Adapting High Impact Practices in Family Planning During the COVID-19 Pandemic: Experiences From Kenya, Nigeria, and Zimbabwe

Glob Health Sci Pract. 2022 Aug 30;10(4):e2200064. doi: 10.9745/GHSP-D-22-00064. Print 2022 Aug 30.


Background: We describe how High Impact Practices (HIPs) in family planning (FP) were adapted across Kenya, Nigeria, and Zimbabwe to maintain access to services in response to the coronavirus disease (COVID-19) pandemic.

Methods: Using a qualitative data collection tool structured around 3 HIP categories (service delivery, demand creation, and enabling environment), adaptations in FP programs during the pandemic were documented. We describe adaptations made to 3 specific HIPs: mobile outreach, community health workers, and digital health for social and behavior change.

Program experiences: In Zimbabwe, the Mhuri/Imuli project adapted its mobile outreach model integrating community-based outreach with facility-based outreach. The number of outreach clients served per week peaked at 1,759 (July 2020) from a low of 203 (May 2020). Clients choosing long-acting reversible methods increased from 22% to 59% during the 3 months before and after lockdown, respectively.In Kenya, a program addressed youth's hesitation to visit health facilities through youth community health volunteers, who provided counseling, community dialogues, contraceptive pills, and condoms. Over 6 months, the program reached 1,048 youth with community dialogues, and 4,656 youth received FP services. In Nigeria, peer mobilizers provided services through a socially distanced community-based program to help adolescent girls access contraceptive self-injection when movement restrictions limited youth's ability to travel to facilities.In Nigeria, Adolescents 360 adapted sexual and reproductive health information programs for virtual delivery through WhatsApp. A contraceptive education Facebook campaign gained more than 80,000 followers, reached 5.9 million adolescents, and linked 330 adolescents to program-supported facilities from January to March 2021. In Kenya, the Kibera-based project used WhatsApp to reach youth with discussion groups and health workers with skills strengthening.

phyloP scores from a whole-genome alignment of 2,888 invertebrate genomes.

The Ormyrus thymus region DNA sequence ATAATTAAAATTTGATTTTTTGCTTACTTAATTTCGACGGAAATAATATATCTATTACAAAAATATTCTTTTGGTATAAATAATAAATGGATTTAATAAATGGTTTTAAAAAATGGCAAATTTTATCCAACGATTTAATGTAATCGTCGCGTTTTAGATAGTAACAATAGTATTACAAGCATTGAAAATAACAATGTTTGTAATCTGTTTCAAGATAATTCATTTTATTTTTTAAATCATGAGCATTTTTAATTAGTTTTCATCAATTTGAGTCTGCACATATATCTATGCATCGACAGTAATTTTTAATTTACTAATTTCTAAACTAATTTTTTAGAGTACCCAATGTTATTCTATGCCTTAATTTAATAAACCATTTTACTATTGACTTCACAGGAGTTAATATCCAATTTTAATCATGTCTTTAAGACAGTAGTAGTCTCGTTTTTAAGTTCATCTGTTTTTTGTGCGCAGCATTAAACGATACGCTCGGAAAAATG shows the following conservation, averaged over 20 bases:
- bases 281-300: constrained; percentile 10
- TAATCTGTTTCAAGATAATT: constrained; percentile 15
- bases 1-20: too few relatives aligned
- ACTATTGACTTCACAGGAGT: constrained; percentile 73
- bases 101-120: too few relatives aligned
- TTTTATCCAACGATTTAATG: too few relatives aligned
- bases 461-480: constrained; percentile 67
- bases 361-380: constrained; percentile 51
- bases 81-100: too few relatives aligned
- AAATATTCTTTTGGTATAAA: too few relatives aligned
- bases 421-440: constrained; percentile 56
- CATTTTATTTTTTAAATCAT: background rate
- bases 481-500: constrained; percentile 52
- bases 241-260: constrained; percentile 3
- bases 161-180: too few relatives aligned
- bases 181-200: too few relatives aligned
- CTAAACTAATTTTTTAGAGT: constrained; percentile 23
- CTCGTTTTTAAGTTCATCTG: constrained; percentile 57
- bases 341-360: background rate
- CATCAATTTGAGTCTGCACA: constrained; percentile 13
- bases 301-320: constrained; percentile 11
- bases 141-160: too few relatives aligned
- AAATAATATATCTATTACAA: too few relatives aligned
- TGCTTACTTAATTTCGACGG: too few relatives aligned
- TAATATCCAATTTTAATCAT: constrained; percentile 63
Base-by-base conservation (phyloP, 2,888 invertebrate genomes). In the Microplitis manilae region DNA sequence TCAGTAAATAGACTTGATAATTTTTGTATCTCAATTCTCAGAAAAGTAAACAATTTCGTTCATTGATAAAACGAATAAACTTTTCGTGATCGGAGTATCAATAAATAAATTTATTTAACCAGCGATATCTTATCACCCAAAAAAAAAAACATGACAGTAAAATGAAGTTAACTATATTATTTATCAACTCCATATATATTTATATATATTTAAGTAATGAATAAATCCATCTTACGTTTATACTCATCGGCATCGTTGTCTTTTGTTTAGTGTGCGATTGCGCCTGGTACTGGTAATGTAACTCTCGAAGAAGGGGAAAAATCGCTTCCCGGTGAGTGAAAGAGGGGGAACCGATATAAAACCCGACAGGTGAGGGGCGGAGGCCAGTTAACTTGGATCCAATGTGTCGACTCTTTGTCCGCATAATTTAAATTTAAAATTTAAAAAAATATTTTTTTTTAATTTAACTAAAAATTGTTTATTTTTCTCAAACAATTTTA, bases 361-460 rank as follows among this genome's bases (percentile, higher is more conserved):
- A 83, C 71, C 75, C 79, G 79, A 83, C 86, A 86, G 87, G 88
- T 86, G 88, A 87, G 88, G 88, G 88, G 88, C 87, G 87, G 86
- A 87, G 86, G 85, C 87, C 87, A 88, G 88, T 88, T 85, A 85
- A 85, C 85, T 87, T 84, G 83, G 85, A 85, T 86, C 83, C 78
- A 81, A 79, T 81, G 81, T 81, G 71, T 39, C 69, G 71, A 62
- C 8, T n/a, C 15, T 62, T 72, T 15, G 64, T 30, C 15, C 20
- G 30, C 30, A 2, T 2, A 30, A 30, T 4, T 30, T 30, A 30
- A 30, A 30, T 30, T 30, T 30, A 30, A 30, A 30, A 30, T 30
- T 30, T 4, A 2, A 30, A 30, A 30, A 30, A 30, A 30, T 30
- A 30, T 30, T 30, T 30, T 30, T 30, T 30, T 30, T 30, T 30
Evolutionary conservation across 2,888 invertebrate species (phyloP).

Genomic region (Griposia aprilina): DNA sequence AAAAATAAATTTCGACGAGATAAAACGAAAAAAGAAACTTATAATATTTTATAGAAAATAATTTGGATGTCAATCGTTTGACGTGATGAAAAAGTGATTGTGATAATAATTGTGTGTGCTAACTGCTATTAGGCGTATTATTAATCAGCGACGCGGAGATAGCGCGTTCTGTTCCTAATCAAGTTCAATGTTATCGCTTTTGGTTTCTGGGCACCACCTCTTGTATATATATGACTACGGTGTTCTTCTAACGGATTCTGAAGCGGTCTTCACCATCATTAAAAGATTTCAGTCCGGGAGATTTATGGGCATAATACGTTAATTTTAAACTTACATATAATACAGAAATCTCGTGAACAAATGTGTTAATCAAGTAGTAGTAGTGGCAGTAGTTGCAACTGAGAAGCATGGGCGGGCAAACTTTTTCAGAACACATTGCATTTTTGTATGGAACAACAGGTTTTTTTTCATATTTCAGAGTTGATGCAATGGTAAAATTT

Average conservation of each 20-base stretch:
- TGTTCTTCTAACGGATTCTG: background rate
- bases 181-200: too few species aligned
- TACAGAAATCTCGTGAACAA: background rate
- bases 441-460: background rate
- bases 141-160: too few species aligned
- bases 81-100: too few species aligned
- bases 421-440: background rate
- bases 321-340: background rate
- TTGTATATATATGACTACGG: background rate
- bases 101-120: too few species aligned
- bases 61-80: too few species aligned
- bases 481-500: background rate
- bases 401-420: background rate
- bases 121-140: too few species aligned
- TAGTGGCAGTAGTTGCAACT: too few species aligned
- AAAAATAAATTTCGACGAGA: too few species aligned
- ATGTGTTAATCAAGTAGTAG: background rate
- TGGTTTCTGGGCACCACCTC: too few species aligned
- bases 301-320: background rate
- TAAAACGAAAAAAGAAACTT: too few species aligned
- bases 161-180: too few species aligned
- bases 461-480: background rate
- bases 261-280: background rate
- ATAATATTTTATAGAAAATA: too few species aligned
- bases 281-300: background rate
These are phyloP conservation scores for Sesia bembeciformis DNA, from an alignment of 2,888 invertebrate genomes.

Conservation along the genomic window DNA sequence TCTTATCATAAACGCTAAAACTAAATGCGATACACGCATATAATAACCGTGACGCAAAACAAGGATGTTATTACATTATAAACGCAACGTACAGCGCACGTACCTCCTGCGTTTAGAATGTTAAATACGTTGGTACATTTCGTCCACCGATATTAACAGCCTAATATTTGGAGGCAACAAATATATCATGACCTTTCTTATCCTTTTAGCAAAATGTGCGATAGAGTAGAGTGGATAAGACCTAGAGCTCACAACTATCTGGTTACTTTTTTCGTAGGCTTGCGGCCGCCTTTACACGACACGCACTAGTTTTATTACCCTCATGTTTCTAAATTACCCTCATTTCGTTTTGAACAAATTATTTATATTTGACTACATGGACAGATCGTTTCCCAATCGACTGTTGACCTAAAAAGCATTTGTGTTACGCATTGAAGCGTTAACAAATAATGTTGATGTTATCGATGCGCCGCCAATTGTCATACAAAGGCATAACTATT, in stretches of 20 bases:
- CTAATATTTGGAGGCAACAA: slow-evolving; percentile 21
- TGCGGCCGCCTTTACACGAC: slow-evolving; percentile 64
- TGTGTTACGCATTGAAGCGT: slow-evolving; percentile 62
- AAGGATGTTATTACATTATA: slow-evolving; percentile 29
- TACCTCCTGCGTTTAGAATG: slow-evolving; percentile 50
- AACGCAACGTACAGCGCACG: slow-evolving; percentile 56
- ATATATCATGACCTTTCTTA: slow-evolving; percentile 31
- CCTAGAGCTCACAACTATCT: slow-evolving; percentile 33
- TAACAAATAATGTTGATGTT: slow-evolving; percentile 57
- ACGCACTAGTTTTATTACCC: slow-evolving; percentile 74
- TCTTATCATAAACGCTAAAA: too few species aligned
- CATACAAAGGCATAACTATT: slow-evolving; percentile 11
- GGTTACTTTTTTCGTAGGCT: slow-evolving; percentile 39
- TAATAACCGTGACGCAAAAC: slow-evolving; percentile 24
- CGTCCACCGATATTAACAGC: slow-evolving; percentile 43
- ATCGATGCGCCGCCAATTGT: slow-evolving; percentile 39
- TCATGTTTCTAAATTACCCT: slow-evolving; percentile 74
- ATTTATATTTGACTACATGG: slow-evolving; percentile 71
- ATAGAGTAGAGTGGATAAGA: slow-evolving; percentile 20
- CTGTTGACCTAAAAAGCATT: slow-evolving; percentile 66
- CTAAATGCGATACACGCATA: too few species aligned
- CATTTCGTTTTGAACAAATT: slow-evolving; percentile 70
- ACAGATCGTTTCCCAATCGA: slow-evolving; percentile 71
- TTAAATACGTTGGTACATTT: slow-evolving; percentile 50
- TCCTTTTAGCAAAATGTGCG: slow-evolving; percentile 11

Conclusion: Monitoring how projects adapt HIPs to ensure continuity of care during the COVID-19 pandemic can help inform the implementation of successful adaptations in the face of present and future challenges.

Publication types

  • Research Support, Non-U.S. Gov't
  • Research Support, U.S. Gov't, Non-P.H.S.

MeSH terms

  • Adolescent
  • COVID-19* / epidemiology
  • COVID-19* / prevention & control
  • Communicable Disease Control
  • Contraceptive Agents
  • Family Planning Services* / methods
  • Female
  • Humans
  • Kenya / epidemiology
  • Nigeria / epidemiology
  • Pandemics
  • Zimbabwe / epidemiology


  • Contraceptive Agents